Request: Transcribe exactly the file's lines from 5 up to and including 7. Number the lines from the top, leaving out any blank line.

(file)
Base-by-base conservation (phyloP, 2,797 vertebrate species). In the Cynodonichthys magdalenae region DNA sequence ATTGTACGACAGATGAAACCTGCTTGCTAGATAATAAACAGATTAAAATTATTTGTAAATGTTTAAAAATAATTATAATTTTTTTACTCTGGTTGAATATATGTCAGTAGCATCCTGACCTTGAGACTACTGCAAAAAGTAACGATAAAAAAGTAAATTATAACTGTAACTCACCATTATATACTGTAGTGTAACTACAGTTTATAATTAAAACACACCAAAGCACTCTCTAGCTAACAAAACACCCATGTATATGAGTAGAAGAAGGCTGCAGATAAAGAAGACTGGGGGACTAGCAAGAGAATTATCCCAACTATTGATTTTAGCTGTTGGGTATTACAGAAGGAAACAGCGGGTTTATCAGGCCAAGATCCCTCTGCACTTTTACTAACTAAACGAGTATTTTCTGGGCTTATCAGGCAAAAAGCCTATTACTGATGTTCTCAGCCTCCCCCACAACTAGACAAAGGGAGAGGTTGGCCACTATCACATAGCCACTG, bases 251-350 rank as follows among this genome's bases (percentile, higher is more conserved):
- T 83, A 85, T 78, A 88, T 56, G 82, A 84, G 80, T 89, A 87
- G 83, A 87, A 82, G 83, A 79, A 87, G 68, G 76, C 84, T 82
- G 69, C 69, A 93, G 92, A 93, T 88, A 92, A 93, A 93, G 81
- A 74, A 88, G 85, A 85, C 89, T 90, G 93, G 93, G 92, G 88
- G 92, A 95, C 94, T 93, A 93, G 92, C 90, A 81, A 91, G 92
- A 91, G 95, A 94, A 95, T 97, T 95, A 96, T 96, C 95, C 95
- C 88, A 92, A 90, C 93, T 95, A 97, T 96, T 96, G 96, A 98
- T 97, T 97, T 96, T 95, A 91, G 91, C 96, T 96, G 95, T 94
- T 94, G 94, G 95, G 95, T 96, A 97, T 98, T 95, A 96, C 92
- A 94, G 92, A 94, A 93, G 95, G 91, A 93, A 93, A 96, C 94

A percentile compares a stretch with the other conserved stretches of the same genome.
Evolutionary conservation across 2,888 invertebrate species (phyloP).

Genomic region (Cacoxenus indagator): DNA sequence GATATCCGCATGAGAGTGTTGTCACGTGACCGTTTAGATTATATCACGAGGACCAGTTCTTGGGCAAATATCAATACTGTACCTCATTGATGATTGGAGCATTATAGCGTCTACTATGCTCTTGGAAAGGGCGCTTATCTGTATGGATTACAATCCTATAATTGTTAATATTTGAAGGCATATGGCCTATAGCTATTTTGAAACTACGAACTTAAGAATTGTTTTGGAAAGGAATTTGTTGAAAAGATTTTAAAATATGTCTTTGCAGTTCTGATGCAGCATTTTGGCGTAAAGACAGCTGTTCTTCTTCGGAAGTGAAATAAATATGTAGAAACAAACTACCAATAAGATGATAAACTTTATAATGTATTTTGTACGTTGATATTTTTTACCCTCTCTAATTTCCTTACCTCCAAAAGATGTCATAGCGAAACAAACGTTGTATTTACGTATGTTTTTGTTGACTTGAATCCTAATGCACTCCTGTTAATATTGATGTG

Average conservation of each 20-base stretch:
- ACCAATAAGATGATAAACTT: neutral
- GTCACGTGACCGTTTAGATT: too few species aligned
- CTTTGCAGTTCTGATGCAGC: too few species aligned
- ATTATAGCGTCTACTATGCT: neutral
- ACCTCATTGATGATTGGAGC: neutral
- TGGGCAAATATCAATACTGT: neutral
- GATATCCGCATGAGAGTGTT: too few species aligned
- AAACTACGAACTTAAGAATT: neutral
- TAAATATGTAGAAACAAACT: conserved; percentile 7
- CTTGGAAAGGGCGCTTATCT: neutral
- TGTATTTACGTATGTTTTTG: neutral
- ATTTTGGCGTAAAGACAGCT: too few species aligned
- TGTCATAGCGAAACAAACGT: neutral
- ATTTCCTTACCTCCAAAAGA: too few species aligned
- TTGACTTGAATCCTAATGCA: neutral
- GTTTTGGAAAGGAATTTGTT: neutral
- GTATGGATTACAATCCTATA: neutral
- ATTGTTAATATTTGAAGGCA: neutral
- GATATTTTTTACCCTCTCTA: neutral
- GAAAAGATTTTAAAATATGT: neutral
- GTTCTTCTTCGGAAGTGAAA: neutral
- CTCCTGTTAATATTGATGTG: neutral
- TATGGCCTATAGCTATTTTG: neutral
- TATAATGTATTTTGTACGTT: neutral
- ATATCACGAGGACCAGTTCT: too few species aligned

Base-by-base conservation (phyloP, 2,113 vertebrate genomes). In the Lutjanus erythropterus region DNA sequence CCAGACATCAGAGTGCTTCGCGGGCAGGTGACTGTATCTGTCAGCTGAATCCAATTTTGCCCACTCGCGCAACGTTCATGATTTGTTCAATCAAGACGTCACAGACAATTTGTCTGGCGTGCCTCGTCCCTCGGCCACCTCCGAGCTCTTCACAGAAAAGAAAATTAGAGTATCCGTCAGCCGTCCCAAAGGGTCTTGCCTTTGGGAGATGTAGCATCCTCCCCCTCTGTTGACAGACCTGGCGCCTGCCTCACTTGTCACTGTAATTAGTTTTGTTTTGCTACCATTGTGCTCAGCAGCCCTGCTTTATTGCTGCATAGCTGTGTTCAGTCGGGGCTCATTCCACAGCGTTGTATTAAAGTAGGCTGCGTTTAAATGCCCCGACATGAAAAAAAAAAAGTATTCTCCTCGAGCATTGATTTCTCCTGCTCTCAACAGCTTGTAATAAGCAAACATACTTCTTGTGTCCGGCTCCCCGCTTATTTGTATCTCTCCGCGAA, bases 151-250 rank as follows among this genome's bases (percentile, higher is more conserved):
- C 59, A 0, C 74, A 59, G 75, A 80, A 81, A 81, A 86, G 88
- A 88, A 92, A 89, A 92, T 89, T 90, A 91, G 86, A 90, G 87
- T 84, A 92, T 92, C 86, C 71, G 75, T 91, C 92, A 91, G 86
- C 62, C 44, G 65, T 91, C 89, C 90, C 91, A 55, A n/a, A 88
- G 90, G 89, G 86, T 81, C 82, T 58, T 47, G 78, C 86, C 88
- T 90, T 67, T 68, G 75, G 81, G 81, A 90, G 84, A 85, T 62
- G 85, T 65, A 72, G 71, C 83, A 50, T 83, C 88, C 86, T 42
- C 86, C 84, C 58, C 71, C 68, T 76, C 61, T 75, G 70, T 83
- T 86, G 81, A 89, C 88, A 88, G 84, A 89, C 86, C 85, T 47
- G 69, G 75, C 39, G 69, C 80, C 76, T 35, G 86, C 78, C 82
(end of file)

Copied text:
- A 74, A 88, G 85, A 85, C 89, T 90, G 93, G 93, G 92, G 88
- G 92, A 95, C 94, T 93, A 93, G 92, C 90, A 81, A 91, G 92
- A 91, G 95, A 94, A 95, T 97, T 95, A 96, T 96, C 95, C 95